Deportation Order Upheld Against Detroit-Area Man Who Shot Jews as Nazi Policeman During World War II

WASHINGTON – The Board of Immigration Appeals (BIA) has dismissed the appeal of John (Ivan) Kalymon of Troy, Mich., who was ordered removed from the United States earlier this year because of his participation in lethal acts of Nazi-sponsored persecution of Jews during World War II, announced Assistant Attorney General Lanny A. Breuer of the Criminal Division and U.S. Immigration and Customs Enforcement (ICE) Director John Morton.

The BIA upheld a Detroit immigration judge’s Jan. 31, 2011, decision that Kalymon was removable for shooting Jews while serving voluntarily as an armed member of the Nazi-sponsored Ukrainian Auxiliary Police (UAP) in German-occupied L’viv, Ukraine.

“John Kalymon and his Ukrainian Police accomplices were indispensable participants in Nazi Germany’s campaign to exterminate the Jews of Europe during World War II,” said Assistant Attorney General Breuer. “Their actions ensured that tens of thousands of Jewish men, women and children were murdered in L’viv or rounded up and shipped to the Nazi death camp in Belzec or Nazi forced labor camps. The Justice Department remains steadfast in our resolve to ensure that Holocaust perpetrators are not granted safe haven in this country.”

“We hope upholding this removal order helps bring justice to the families who were victimized by the reprehensible acts that this man committed,” said ICE Director Morton. “The U.S. government will work tirelessly to identify and arrest those who have committed crimes against humanity so that they may not seek to gain safe haven in the United States.”

In January 2011, U.S. Immigration Judge Elizabeth Hacker ordered Kalymon removed from the United States. Kalymon, 90, immigrated to the United States from Germany in 1949 and became a U.S. citizen in 1955. In 2004, the Department of Justice filed a lawsuit in U.S. District Court in Detroit seeking revocation of his U.S. citizenship. Following trial, a federal judge granted that request in 2007, finding that Kalymon had participated in the rounding up and shooting of Jews during his voluntary 1941-44 service in the UAP. The judge further found that Kalymon concealed his UAP service when applying for his U.S. immigrant visa. The evidence included a seized Aug. 14, 1942, report, handwritten by Kalymon, in which he informed his UAP superiors that he had personally shot to death one Jew and had wounded another “during the Jewish operation” that day. The evidence also included other reports from Kalymon’s commander that Kalymon had fired his weapon during forcible round-ups of Jews, in the course of which Jews were killed and wounded. Judge Hacker ordered Kalymon deported to Germany, Ukraine, Poland or any other country that will admit him.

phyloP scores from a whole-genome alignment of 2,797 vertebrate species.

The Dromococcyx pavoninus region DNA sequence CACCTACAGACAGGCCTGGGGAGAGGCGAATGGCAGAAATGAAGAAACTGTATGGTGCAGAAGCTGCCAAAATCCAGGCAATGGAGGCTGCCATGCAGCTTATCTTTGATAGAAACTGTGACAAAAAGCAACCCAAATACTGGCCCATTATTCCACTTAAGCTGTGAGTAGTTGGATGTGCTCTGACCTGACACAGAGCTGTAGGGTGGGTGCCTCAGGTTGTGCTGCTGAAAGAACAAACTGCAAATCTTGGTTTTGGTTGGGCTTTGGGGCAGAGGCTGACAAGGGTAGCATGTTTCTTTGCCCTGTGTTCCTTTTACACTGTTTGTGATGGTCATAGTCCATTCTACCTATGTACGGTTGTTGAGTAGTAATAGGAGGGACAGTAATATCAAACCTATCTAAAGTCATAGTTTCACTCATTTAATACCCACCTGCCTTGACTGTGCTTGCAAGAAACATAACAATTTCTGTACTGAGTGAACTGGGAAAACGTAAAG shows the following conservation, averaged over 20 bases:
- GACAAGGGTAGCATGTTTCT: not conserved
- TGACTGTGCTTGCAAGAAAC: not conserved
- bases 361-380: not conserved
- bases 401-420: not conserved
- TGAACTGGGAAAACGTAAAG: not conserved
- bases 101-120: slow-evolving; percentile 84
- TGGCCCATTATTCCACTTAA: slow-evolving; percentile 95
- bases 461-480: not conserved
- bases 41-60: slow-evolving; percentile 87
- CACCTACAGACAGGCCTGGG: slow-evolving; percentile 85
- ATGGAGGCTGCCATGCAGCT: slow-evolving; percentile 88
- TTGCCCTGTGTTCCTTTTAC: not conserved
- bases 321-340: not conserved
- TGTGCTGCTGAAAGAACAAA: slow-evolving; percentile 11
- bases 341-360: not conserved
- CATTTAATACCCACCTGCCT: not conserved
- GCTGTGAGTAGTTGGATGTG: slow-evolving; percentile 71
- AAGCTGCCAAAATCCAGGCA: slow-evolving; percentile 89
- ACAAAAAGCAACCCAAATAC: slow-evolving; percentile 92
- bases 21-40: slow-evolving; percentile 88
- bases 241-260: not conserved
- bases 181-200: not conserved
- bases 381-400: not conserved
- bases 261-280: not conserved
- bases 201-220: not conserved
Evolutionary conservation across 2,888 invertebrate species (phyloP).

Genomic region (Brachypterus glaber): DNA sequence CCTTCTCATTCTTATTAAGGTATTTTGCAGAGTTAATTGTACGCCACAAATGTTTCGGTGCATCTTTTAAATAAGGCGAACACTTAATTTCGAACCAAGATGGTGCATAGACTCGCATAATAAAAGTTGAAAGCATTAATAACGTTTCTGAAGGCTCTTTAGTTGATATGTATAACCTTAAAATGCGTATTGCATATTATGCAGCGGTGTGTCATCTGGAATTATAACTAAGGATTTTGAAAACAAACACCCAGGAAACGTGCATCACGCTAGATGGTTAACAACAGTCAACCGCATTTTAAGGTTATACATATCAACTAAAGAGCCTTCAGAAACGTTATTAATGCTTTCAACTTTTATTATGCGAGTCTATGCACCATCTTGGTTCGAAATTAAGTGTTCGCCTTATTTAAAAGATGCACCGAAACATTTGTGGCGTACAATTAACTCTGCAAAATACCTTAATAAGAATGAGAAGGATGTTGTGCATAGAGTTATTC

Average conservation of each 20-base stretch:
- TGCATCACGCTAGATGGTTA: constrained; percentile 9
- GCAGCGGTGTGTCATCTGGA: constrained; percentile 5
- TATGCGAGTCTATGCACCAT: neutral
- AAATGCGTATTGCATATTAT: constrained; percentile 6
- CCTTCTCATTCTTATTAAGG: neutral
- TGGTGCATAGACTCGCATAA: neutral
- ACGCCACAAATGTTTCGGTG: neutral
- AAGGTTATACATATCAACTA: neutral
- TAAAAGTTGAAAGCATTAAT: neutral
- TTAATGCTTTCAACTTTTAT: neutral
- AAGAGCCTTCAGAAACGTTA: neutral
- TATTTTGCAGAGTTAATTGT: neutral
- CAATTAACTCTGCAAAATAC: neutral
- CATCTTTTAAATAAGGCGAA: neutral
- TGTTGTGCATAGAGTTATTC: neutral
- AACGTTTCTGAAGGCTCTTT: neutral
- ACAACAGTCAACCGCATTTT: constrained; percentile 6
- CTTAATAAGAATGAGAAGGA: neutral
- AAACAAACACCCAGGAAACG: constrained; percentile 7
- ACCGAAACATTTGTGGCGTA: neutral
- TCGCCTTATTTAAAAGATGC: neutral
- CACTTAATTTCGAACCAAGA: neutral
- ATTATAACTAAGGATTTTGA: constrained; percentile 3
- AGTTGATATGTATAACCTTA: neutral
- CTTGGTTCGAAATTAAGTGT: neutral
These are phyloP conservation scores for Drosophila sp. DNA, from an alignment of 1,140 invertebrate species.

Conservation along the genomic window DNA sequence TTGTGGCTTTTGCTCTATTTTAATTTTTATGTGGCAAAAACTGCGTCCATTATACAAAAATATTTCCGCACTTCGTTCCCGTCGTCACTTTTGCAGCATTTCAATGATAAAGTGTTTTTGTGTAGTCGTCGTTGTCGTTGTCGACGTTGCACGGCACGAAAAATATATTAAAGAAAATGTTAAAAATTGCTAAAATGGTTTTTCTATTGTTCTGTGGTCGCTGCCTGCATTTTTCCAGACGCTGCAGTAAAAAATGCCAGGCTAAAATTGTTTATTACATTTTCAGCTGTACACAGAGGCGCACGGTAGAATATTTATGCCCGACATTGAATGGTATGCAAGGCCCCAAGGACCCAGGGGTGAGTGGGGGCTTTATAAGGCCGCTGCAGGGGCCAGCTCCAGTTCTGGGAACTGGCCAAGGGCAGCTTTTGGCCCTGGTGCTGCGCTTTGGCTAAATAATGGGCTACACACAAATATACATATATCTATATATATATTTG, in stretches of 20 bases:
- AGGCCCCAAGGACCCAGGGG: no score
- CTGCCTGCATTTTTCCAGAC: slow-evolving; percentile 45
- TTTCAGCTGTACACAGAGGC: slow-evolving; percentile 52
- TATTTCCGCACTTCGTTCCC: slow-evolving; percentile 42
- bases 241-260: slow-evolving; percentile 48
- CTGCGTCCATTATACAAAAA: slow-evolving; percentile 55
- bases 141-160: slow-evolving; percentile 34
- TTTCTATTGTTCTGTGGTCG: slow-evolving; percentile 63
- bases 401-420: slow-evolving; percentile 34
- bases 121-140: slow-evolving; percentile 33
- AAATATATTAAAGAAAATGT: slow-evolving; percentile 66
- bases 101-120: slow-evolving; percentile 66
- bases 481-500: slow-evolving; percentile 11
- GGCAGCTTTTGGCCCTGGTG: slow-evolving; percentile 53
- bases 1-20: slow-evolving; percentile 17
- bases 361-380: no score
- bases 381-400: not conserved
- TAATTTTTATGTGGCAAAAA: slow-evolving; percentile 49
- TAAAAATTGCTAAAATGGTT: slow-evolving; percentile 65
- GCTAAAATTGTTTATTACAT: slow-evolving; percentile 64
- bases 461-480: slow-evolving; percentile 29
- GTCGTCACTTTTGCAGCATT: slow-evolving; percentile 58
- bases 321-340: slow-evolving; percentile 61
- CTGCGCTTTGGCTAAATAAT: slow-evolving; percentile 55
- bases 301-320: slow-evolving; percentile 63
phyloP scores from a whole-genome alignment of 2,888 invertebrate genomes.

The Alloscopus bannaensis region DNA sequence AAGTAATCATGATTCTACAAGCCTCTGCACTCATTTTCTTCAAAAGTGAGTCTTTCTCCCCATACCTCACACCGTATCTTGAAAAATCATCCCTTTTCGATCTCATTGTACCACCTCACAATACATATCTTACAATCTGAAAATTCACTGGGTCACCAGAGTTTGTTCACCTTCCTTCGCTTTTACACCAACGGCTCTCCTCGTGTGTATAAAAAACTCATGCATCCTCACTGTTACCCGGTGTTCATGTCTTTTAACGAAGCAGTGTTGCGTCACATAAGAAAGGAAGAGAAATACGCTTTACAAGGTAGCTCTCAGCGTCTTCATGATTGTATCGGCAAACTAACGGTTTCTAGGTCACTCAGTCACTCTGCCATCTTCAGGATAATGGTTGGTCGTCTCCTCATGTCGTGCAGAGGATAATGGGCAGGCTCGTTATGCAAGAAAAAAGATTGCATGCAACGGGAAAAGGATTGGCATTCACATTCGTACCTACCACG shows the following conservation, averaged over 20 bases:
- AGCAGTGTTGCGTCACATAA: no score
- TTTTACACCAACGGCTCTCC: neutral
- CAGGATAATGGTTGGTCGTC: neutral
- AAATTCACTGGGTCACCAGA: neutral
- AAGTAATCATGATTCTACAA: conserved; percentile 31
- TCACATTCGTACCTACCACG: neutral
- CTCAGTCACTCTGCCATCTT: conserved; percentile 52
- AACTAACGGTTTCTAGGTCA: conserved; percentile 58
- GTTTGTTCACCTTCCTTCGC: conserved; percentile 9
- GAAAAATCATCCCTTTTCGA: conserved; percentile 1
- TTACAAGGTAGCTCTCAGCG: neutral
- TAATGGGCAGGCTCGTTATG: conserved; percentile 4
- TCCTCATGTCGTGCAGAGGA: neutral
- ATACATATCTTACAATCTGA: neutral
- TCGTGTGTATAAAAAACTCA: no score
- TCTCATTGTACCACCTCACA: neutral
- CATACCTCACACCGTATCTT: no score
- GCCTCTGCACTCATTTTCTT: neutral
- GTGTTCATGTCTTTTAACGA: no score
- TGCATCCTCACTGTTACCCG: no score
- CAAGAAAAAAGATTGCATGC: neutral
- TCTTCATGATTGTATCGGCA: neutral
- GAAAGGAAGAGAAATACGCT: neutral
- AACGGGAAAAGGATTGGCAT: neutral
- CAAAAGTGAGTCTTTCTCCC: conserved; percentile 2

The BIA reviewed Judge Hacker’s decision and ruled that it agreed with the decision that “clear and convincing evidence” proffered by the Government “establishes the facts alleged” in the charging document.

“Ivan Kalymon was an integral part of the Nazi machinery of annihilation that ended the lives of more than 100,000 innocent men, women and children in L’viv,” said Eli M. Rosenbaum, Director of Human Rights Enforcement Strategy and Policy for the Criminal Division’s Human Rights and Special Prosecution Section (HRSP). “This case is one of more than a hundred cases successfully prosecuted by the Department of Justice against wartime Nazi perpetrators, and it reflects the government’s continuing commitment to pursuing justice on behalf of the victims of the Holocaust and other human rights crimes.”

The Department of Justice’s Criminal Division announced the formation of HRSP on March 30, 2010, as part of the U.S. government’s efforts to bring human rights violators to justice and deny those violators safe haven in the United States. The new section represents a merger of the Criminal Division’s former Domestic Security Section (DSS) and Office of Special Investigations (OSI).